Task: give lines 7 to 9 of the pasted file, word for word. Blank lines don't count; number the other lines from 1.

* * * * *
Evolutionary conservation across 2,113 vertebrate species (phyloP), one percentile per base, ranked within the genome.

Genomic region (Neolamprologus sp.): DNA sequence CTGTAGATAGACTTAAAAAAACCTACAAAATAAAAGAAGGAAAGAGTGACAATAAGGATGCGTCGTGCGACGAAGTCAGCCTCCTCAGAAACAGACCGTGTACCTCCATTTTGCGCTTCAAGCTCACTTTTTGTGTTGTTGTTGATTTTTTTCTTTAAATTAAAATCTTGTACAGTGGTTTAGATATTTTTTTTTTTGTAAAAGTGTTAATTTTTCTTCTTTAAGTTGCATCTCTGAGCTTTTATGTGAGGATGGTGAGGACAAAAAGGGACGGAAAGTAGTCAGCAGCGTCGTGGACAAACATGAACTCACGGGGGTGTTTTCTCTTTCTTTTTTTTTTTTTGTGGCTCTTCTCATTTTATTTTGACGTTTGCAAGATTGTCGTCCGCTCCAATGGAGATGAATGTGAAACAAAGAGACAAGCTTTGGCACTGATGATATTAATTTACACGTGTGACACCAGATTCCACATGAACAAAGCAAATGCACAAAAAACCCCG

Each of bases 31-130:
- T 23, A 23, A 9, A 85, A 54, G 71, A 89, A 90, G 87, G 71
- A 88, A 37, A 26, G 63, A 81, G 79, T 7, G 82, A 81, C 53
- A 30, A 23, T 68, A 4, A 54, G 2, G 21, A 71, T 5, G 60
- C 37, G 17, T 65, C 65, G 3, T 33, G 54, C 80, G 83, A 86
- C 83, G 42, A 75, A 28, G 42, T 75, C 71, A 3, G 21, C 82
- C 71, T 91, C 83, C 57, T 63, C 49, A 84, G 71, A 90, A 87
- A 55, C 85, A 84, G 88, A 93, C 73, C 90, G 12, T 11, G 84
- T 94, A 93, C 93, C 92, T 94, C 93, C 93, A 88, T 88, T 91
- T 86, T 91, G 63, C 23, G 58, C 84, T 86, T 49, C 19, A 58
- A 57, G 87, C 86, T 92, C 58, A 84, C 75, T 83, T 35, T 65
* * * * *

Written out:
- C 37, G 17, T 65, C 65, G 3, T 33, G 54, C 80, G 83, A 86
- C 83, G 42, A 75, A 28, G 42, T 75, C 71, A 3, G 21, C 82
- C 71, T 91, C 83, C 57, T 63, C 49, A 84, G 71, A 90, A 87